Sir David Attenborough's love of books | The Folio Society

the first book I really can see now if I shut my eyes was an extraordinary book called foxes Book of Martyrs and it must be a 17th century book it blonde my grandfather who I never met but it was left to my uncle and it would lodged our house and it contained the most hair-raising engravings of people having their guts pulled out and being burnt alive nothing another and it's time it was a very famous book and no doubt it was a very valuable bond but I was absolutely fixated by these images of terrible things happening to human beings and human beings doing terrible things to other human beings so foxes Book of Martyrs is the first book which I can remember pages of if I die of errors one of the first which I read over and over again but I haven't be truthful I haven't read it for a very long time was called wild animals I have known by a man called Ernest Thompson Seton who was a ranger on the Canadian Prairie and a very considerable artist well a very competent artist I mean he drew lots of illustrations of these animals that he knew and there were also along the margins along the outer margins of the text there were footprints so you could imagine yourself tracking these things and they were personified the animals are personified to the extent that I could give you their names now I mean rocky lug the cottontail rabbit for example lobo the wolf and king of the quorum poor level and ah and I wept buckets have when Reggie lugs mother was killed by a wolf I think but they were animal stories which were they weren't given all those number of human characteristics they were real animals all right and the ran also had names but they were real animals and I believed every everything he wrote and he was a very very good natural well as a biologist I have to say that printed books are a very one of a very important category of things which which Richard Dawkins is called memes that is to say they are things in which the human experience is embedded and handed on from generation to generation but outside the body they're not the nothing to do with the sort of genes which you know the he called the memes and they are the way in which one generation passes on experience and knowledge and wisdom over generations and that's why fundamentally books are important and they've been important of course and so at the end of the 15th century I mean there was 600 years pretty well and if it wasn't for books there's no way in which you could have conveyed that information until their coming of the electronic age when in which is to some extent replace books and in some extent replace writing but there's 600 years of experience that's hanging out there and they couldn't all be transcribed by by hand and so they'd have to be transcribed by printing well I suspect the people would say that he was a fairly uncultured I am ashamed really that my knowledge of literature is as poor as it is but every now and again about every 15 or 20 years I suddenly so do realize you just don't know this author that or the other people talking about and I try and give myself a course I first started in the late teens when I read realize that I have never read prompted I never read Tolstoy or Dostoyevsky or these things I better do so because how can you go on talking but people pretending you read em but the number said the number of works of fiction on my shelves is shamefully poor shamefully few they would think of how since in natural history they would think that I was interested in the history of Natural History I mean I actually collect early books early natural history books and so they would think I had a fair interest in that and I hope that they would think that I liked good writing not necessarily fiction but but certainly good travel writing and so on and that there's my those are my terms I was particularly interested in in tribe or tribal average which is they has the uncomfortable business of producing very very heavy large volumes of a great expense before you to look through usually the same objects but nonetheless I time but I tend to buy those certainly one of my favorite books which I read when I was dispersed about twelve or fourteen was Alfred Russel Wallace his troubles in the Far East insert of them the birds paradise islands of the eastern archipelago is called and I thought he was a marvelous man and indeed he was full of insight and compassion for the people he met he were entire by himself getting on for eight years I think wandering around in the islands of East Melanesian western New Guinea and and Borneo and he writes brilliant senses Marvis things and that's a book I admire very much and and have done since I first read it well as I say twelve or fourteen oh yes there are some there are some passages some very famous passages there one or two passages in books I mean the last page of the Origin of Species of which it has a very very famous paragraph and of Darwin's about looking at the tangled bank in an English hedgerow and seeing how all these things fit together which is a memorable except of course I can't remember verbatim but it is a very memorable and important summary of his attitudes and then one or two paragraphs like that in Mullis about the thrill of seeing a butterfly that he'd been pursuing for a long time eventually actually having it in his hand and saying I felt terribly faint that blood rushed to my head and my heart beat faster and I thought that I was on the verge of fainting no charming sort of I'm gonna say naive but straightforwardly honestly honestly about his own reactions there's that listen that there's another very famous paragraph in which he says he gazed on birds of paradise or beautiful white things and and thought and thought why why is it that such a thing of such extraordinary beauty has evolved in wild places we're now civilized human being would ever see them or and and then leads him to the end say so I'm bound to conclude that they were it came into existence with no thought of humanity and no thought of mankind and they will go on evolving in spite of mankind mankind has got nothing to do with what they are well one of my most precious books is Lucretius I was published in in Venice in 1515 by Aldus Manutius who was a Venice printer who published the equivalent of penguin if could in the paperbacks that all great classical authors or bosonic that were published by Aldus Manutius in a small book live outside in a wonderfully elegant italic script typeface and that belonged to my grandfather same man who had blown the foxes Book of Martyrs and he left it to my father and and my grandfather died 1922 which was four years of I was born and my father mother left it to me and I treasured that very much from both my parents and my grandparents about three about once well there is something about a book that has just recently printed it does have a smell it does have a and and it I thrill and I and I am subject to it because I thought I was going to be a publisher when I was some left university I had go into the Navy model and I decided I wasn't didn't at the dedication to be a sort of sign for the biological scientists which I might have been and I thought I was going to publishing and I took a course in in graphic reproductions on the school of printing and I loved the smell of printers ink and I loved the feel of print on paper and I find them quite irresistible I mean I'm an absolute sucker in a bookshop by its disastrous I try to keep away if I can't really I mean because I just simply just love these things the Christmas I'll be particular when you opening I know it's not and then you do that ring for the first time because I equally like old books would I know lots of people have already here before me I took a course in typography so that I ought to be able to recognize counsel on and Baskerville and fuel Sam's which I certainly can write so that's an easy one so yes typography is in so it's loud it is surprising to me actually that these days of course it's very easy to be self-published and and self-published books are sent to me by very generous people who want me to read their memoirs or whatever but they're so badly designed and I sometimes look at it and think it is just because you're used to a particular way of putting tae-bong on on a page or is there something about that style which was really having elegance which this doesn't and self-published books can be really terrible I mean they can be a painful to read because of because the distribution of the type on the on the page and and the no idea what the prelims for and and so on but I hope it's not convention I mean for example the oldest Manutius that I was talking about in the Venice book fifteen fifteen and doesn't have a title page they hadn't evolved title pages in the early 16th century I mean you will have to turn to the back see you bro and it has an elegance which which isn't a conventional ethical say but it can doubtedly elegant they're the last people you can guarantee to be good conversationalist I mean they think of course they converse like anybody else but they don't produce dazzling necessarily produce dazzling conversation and if my friends ever see this who are authors I don't mean you of course I mean somebody else but but I so I'm not sure that I would want an author Isaac Tolstoy a big terrible chap havin dinner with wouldn't you I wouldn't want to have dinner with the edge Lawrence I though you know he would upset people very well who would I like I mean I Oscar Wilde would be quite fun but um I know Polly that I would want to fall for them being literary as it were I mean I would I would deal it come think that IRA didn't like have Dampier William Dampier the 17th century early 18th century late 17th century ah kunia who's wrote his voyages are fantastic and you wouldn't need to have anybody else furtillo if you had William Dampier but he could he would go on more about how he laid siege this now I come to that Spanish galleon and did frightful things but he would be with you be there at any time only little kidding well it wouldn't be mr. Darcy would it and it wouldn't be that fellow from bothering Heights I wouldn't be bothered with him so who would I have I can't think I can't think of anybody out here the Long John Silver probably you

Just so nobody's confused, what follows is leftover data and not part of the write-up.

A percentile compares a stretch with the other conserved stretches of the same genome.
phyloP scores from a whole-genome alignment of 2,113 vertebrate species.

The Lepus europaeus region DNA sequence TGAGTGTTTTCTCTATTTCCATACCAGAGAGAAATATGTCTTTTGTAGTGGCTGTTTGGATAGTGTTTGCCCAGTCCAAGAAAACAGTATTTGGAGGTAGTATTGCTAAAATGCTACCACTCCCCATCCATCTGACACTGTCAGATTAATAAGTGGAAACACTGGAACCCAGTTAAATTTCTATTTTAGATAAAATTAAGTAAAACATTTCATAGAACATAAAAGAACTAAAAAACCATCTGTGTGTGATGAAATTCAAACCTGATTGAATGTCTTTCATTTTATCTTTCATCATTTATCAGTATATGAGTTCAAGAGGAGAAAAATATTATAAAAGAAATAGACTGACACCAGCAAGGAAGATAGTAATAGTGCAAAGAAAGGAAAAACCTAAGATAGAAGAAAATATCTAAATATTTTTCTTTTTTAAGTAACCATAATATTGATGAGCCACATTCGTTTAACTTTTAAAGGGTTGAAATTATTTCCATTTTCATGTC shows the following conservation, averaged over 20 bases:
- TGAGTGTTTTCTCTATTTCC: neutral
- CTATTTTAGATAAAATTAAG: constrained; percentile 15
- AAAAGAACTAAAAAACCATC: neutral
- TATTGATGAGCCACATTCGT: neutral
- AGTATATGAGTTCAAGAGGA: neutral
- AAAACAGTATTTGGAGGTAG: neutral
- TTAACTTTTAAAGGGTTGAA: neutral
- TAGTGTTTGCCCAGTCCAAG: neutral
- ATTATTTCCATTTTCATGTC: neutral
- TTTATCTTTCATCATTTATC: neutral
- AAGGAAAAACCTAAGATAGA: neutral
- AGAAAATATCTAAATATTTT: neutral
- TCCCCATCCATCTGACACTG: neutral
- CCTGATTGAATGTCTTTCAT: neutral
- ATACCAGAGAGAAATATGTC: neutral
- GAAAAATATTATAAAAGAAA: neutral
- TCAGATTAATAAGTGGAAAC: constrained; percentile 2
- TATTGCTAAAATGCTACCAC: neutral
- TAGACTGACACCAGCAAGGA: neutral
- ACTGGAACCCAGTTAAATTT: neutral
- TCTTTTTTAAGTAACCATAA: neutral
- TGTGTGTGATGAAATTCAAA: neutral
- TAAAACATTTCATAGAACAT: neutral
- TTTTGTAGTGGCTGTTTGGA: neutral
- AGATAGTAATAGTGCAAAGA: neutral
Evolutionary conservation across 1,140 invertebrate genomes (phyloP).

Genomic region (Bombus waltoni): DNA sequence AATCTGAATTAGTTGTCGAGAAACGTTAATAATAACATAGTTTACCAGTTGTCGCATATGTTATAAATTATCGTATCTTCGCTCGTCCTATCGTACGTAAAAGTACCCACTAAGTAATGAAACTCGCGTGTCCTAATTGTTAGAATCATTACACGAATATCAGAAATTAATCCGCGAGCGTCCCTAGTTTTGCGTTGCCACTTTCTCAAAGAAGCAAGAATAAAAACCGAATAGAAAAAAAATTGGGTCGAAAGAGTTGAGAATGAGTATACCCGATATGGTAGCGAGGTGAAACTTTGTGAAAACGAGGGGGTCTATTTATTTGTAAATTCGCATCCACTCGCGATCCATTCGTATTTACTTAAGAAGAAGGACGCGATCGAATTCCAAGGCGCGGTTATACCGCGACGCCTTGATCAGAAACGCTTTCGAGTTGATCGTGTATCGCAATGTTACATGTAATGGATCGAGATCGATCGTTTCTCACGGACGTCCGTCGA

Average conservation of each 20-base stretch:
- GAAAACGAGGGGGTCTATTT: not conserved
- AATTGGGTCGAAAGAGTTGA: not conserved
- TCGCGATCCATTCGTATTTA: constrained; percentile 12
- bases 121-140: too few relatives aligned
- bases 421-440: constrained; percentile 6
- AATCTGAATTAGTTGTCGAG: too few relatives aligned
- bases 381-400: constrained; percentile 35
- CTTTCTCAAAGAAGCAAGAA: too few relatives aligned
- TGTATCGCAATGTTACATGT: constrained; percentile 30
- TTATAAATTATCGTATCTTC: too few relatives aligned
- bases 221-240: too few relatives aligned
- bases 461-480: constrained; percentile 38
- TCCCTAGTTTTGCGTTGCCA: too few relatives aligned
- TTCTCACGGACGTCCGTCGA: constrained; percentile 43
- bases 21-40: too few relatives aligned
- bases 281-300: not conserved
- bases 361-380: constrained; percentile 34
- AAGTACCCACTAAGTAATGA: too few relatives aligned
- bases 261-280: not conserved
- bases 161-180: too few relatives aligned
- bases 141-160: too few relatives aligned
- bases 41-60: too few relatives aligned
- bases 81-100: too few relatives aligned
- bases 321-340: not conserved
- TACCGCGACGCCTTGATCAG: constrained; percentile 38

12 thoughts on “Sir David Attenborough's love of books | The Folio Society

  1. Youtube subtitles are abysmal. You couldn't have a better clearer English speaker than David Attenborough, yet the subtitles still manage to make mince meat of his words.

  2. For the people trashing folios prices ,buy them second hand ,as mostly they are given as gifts and never read.i have collected for years this way ,they are wonders to behold ,and read ,this was a marvelous find folio,and attenbourgh ,nice to see Alfred Russell Wallace get a mention ,a much overlooked figure in evolutionary history.

  3. Sir. David Attenborough seems enthusiastic about books. That's nice to see 🙂 I wonder if he has ever collected unabridged dictionaries?

    Dictionaries are fun to collect, because the spoken word is fascinating to see develop over a certain period of time.

    I own the following unabridged dictionaries: 1864, 1903, 1934 ,1943, 1956, 1966.

  4. Thank you for sharing this video, thereby giving us a privileged glimpse into Sir Attenborough's private litterary domain. His choice is bound to be a source of enlightenment, because he's a deep thinker and has always concerned about consequential issues. As with all the Greats, his modesty is disarming. By the way, thanks to this lovely vignette, I'm subscribed! Look forward to hearing from you soon. My respectful regards.

Leave a Reply

Your email address will not be published. Required fields are marked *